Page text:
Theories of Global Political Economy
Domestic Responses to Pressures of Globalization
Globalization and Governance
International Institutions and the Global Economy
Winners and Losers of Globalization
The study of international relations now goes well beyond state-to-state politics and even regional politics. Technological forces are working their effects on the world as a whole, bringing state and non-state actors into contact with one another. Globalization, Institutions and Governance provides students with a sophisticated and engaging exploration of the often differing impacts of these technological forces and the wider implications of globalization for theories of global governance and the role of international institutions.
This title is part of the SAGE Series on the Foundations of International Relations. This series fills the gap between narrowly-focused research monographs and broad introductory texts, providing graduate students with state-of-the-art, critical overviews of the key sub-fields within International Relations: International Political Economy, International Security, Foreign Policy Analysis, International Organization, Normative IR Theory, International Environmental Politics, Globalization, and IR Theory.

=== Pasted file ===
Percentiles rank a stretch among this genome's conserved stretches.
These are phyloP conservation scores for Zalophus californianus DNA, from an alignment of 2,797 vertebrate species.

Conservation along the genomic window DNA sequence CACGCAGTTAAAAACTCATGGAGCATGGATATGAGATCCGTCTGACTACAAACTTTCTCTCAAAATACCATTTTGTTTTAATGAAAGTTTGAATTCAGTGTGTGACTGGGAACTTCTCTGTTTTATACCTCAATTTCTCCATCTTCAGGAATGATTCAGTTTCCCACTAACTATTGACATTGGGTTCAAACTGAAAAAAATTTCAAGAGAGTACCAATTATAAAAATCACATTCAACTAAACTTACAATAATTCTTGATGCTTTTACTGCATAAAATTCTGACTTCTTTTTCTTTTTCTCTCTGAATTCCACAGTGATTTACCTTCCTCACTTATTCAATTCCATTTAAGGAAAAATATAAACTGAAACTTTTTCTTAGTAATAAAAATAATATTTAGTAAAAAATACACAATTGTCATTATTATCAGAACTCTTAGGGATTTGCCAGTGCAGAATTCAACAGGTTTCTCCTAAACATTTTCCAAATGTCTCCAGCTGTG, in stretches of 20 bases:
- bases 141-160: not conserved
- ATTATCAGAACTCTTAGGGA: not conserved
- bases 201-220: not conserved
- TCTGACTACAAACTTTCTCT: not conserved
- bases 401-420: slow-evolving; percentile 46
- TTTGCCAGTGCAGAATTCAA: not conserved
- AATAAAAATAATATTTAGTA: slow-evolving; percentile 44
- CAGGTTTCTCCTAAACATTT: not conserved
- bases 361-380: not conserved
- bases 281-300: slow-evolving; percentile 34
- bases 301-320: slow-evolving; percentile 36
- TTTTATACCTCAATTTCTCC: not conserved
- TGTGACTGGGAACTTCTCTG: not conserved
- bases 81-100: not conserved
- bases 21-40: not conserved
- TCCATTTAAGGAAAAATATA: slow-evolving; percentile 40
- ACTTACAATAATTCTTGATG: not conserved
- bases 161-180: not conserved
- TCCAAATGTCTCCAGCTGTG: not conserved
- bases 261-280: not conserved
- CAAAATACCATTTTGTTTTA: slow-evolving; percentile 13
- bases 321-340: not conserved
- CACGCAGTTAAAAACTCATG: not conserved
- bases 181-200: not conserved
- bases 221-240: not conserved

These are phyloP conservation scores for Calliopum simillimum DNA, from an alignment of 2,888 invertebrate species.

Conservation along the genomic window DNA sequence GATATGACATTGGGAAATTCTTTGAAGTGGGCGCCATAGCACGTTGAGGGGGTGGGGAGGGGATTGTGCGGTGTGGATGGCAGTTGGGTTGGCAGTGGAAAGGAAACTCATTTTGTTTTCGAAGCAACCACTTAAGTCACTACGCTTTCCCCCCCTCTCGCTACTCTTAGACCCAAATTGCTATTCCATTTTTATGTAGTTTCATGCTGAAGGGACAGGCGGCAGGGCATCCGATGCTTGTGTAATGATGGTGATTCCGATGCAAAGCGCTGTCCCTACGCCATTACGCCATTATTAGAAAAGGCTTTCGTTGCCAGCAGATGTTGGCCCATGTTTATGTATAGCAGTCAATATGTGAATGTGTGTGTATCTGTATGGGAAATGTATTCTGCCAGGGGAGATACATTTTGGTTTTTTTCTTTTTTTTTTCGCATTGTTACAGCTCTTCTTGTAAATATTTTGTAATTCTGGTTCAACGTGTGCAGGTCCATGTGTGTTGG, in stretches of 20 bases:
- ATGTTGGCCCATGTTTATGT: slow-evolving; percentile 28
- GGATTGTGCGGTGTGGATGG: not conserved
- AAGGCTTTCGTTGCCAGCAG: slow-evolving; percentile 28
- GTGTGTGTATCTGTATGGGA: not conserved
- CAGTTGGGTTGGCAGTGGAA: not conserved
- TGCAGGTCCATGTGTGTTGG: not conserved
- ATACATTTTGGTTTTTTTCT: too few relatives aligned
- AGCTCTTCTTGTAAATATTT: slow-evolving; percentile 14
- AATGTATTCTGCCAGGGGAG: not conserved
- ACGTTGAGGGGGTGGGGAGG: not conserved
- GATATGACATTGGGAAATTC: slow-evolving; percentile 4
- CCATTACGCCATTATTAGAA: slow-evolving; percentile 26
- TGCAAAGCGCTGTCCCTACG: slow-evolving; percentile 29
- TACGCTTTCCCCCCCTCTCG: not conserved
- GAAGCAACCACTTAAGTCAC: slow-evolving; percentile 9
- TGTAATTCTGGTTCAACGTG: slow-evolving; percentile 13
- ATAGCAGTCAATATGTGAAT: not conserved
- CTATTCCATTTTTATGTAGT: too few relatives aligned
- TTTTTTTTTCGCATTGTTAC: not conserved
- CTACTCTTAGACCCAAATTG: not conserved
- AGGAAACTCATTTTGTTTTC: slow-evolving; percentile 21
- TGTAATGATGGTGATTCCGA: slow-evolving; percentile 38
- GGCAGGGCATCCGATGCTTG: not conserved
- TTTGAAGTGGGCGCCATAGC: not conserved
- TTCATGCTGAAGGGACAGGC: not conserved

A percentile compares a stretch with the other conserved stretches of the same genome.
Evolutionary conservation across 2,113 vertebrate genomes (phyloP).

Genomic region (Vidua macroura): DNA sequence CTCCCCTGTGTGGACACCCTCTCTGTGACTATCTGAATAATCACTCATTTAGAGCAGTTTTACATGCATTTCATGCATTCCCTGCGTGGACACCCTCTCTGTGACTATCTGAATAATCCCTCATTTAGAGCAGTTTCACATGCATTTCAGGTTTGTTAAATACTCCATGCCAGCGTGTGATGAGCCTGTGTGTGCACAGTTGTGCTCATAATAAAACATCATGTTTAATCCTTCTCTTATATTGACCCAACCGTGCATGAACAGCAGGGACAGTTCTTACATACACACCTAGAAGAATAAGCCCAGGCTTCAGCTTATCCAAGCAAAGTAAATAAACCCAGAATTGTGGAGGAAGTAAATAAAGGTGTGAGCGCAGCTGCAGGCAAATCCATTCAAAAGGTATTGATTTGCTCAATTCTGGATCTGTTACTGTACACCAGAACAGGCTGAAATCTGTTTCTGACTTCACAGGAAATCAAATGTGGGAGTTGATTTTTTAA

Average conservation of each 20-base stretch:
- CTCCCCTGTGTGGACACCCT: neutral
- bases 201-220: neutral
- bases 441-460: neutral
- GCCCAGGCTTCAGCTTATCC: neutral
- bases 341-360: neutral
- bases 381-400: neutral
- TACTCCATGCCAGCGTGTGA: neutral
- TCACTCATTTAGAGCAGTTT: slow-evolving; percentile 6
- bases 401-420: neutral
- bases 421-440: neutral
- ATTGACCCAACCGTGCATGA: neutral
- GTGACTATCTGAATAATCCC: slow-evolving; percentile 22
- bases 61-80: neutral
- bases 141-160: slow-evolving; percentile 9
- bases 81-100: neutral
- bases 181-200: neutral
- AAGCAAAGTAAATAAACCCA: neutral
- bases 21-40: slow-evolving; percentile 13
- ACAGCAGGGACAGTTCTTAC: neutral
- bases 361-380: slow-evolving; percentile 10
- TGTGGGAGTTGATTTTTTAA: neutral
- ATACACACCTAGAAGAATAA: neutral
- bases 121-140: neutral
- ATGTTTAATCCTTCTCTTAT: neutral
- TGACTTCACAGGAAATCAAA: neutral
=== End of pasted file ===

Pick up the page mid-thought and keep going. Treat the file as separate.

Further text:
Explicitly designed to further the transatlantic dialogue fostered by publications such as the SAGE Handbook of International Relations, the series is written by renowned scholars drawn from North America, continental Europe and the UK. The books are intended as core texts on advanced courses in IR, taking students beyond the basics and into the heart of the debates within each field, encouraging an independent, critical approach and signposting further avenues of research.
Walter Carlsnaes Uppsala University, Sweden
Jeffrey T. Checkel Simon Fraser University, Canada
International Advisory Board: Peter J. Katzenstein Cornell University, USA; Emanuel Adler University of Toronto, Canada; Martha Finnemore George Washington University, USA; Andrew Hurrell Oxford University, UK; G. John Ikenberry Princeton University, USA; Beth Simmons Harvard University, USA; Steve Smith University of Exeter, UK; Michael Zuern Hertie School of Governance, Berlin, Germany.